I come down to Malta tomorrow, and am not connected there, so that’s pretty much it from me. It’s been fun, ciao.

  79. I’ve just found out that voting documents have to be collected by Thursday at midnight at the latest. Any particular reason why someone arriving from overseas on friday should be disenfranchised? and forgive my ignorance of electoral law, but is this standard practice?

  80. Yes it is standard practice. What doesn’t make sense is that we need voting dokuments to vote, when with all of us have ID cards. All you need to do is present yourself at the voting place, show your I, get instructed on which room you have to go to to vote and thats it. But why save money when we can waste it.

  81. Victor Laiviera

    No, Patrick, I was not joking. My remarks on Daphne’s blog are being censored – even when some other poster asks me a direct question.

    I’ve decided to let them enjoy talking to themselves.

  82. Raphael, it gets worse. People who cannot collect their voting document are now being told by Elcom that they should cancel their travel arrangements. Otherwise they will have to pay for the flight, after they have made plans, possibly taken days off work etc.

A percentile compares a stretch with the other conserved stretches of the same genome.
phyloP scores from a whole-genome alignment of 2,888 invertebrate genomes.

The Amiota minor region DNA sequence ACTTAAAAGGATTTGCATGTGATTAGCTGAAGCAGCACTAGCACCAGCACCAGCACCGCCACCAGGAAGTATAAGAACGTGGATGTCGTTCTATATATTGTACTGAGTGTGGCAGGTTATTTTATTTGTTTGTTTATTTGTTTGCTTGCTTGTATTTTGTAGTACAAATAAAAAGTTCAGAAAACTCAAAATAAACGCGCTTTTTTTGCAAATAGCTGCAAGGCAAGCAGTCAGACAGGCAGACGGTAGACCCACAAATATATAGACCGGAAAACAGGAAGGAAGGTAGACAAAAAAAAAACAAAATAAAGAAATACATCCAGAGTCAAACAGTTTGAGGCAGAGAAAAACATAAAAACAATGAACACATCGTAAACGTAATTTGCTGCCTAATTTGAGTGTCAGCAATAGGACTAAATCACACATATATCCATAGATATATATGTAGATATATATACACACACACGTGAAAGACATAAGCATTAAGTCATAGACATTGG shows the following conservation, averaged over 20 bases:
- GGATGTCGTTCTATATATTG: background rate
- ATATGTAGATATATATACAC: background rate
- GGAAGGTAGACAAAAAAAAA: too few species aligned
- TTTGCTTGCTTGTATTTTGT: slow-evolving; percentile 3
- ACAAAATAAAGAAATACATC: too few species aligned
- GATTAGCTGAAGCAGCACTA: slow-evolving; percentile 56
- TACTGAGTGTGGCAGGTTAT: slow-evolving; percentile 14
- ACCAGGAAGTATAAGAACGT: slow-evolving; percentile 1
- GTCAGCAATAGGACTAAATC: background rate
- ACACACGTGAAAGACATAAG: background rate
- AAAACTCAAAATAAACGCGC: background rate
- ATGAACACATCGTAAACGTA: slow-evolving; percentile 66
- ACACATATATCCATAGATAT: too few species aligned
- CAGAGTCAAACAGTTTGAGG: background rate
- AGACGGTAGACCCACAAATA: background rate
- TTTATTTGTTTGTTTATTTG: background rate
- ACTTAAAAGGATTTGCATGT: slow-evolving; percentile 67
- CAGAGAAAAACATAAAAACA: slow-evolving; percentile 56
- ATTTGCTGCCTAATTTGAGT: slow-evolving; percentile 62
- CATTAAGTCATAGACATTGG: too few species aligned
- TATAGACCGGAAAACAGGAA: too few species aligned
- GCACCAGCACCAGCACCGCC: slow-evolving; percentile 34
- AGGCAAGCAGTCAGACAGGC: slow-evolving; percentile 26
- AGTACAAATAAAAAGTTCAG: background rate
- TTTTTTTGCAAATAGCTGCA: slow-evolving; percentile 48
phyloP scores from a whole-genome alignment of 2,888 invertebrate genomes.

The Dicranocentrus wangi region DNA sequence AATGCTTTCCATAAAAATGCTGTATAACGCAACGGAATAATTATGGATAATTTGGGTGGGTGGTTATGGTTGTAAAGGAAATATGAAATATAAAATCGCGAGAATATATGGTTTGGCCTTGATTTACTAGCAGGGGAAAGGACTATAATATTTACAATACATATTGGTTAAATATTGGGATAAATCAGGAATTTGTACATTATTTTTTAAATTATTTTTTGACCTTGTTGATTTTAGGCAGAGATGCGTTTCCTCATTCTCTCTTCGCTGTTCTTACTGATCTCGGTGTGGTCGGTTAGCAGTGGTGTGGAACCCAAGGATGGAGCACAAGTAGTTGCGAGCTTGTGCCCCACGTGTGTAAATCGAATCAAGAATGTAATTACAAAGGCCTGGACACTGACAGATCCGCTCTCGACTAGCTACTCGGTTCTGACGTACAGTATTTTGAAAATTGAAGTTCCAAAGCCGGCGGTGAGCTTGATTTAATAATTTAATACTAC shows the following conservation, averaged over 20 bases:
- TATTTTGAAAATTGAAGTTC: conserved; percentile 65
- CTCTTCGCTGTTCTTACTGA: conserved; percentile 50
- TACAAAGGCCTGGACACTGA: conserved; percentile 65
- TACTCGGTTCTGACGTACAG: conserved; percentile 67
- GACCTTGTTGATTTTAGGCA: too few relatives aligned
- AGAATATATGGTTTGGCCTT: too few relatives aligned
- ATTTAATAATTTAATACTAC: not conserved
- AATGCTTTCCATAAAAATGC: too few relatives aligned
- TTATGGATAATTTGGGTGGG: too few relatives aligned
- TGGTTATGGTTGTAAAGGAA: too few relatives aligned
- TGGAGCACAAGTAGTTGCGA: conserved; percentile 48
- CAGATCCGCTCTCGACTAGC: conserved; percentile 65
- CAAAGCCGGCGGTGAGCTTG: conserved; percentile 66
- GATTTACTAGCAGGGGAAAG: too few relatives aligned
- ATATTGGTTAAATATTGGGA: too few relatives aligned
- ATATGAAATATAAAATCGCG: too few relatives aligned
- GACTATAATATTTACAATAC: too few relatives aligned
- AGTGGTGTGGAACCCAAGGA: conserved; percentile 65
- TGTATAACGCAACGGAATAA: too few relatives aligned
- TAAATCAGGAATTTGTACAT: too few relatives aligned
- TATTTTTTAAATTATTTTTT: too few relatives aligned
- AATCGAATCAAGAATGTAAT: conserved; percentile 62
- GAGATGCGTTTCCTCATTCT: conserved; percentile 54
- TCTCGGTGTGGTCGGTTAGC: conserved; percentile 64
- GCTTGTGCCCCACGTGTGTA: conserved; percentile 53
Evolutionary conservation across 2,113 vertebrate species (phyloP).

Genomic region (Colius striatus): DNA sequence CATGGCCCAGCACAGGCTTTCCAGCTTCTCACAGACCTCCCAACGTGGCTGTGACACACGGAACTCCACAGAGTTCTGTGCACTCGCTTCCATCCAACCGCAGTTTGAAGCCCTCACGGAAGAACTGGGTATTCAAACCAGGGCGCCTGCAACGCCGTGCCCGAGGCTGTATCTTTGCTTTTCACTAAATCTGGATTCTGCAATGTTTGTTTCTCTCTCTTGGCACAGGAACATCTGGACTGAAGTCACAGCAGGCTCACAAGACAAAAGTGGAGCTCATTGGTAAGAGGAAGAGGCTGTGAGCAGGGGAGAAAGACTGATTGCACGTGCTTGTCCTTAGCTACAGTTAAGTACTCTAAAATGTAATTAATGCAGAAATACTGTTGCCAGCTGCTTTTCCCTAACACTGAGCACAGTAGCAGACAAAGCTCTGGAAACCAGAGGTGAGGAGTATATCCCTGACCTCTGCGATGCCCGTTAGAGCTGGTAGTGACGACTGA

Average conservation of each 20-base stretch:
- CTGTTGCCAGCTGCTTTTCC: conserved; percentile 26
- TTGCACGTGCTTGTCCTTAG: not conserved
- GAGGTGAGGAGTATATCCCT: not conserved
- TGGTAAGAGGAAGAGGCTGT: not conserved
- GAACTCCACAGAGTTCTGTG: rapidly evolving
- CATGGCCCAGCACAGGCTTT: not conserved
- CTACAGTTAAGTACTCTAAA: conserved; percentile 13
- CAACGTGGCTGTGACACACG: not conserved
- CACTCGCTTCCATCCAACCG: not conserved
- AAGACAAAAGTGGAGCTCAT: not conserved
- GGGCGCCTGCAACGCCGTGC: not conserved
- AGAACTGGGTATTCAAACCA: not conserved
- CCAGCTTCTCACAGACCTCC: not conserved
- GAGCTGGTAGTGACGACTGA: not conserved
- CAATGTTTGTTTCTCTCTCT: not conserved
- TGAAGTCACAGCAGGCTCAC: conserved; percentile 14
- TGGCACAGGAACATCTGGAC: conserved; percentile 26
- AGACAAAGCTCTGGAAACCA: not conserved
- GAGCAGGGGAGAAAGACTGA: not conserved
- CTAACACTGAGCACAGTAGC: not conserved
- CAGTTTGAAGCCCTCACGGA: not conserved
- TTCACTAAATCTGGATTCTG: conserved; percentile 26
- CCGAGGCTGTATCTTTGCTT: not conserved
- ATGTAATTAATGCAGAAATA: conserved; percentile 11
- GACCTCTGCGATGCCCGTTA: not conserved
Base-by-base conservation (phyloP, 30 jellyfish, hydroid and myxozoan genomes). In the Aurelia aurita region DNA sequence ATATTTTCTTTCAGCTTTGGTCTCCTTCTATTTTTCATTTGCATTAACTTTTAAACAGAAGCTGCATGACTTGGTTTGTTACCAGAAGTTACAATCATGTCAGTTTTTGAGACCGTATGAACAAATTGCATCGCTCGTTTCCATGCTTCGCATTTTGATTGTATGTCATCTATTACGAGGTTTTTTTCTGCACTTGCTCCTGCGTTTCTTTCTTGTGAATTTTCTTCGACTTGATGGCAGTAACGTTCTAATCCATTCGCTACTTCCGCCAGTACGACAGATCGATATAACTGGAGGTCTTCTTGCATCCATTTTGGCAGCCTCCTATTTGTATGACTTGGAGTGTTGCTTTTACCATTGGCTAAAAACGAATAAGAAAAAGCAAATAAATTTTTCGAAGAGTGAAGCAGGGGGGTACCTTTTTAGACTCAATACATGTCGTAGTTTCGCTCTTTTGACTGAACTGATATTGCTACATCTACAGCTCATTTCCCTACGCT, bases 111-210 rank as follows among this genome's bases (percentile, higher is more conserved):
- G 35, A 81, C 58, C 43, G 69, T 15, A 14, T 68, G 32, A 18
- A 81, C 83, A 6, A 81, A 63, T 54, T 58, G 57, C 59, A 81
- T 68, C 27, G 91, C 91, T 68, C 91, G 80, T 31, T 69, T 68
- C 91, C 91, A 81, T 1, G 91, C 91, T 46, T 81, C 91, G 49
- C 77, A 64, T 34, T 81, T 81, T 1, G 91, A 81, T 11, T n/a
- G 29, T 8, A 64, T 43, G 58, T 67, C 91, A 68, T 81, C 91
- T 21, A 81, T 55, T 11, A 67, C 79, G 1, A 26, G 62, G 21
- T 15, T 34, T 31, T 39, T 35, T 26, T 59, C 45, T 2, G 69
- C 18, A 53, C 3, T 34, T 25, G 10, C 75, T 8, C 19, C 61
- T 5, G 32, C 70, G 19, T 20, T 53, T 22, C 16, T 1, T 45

I think that the argument that people will have to pay extra is fallacious for two reasons:

    (i) AirMalta has absolutely no right to check who has voted and who has not.

    (ii) The stated conditions for the subsidy are the following:

    ‘These travel arrangements will be for the period Friday 29 February 2008 to Sunday 16 March 2008, both days inclusive and are valid for:

    (a) eligible voters, including those married to foreigners, studying, working or undergoing medical treatment abroad; and

    (b) dependants of the persons referred to in (a) above.

    Persons to whom this directive applies must be eligible voters whose names appear in the last Electoral Register.’


    Disclaimer tat-taparsi avukat BB: the above is not legal advice!

  83. Patrick Tabone

    I’m sure they miss you terribly Vic!


    Same shit, different day.

    PNers will vote PN AND tell the AD voters not to vote AD as if it’s any of their bloody business. Of course first they lull them to sleep with their gasbagging then scare them to death by telling them that if they vote AD or heaven help them MLP, on Sunday Malta will sink to the bottom of the Med, the sun will stop shining and JPO will stop crying.

    Democratic society guys, free country, one man one vote and all that.

    As Yosemite Sam would say…Blowhards is stoopid.

  85. Anyone saw PM and Sant tonight? any thoughts you would like to share?

  86. Di-ve had a genius moment. They decided to do some site maintenance so streaming is unavailable – those of us who don’t have Maltese telly missed it. Any news (preferably objective) would be much appreciated.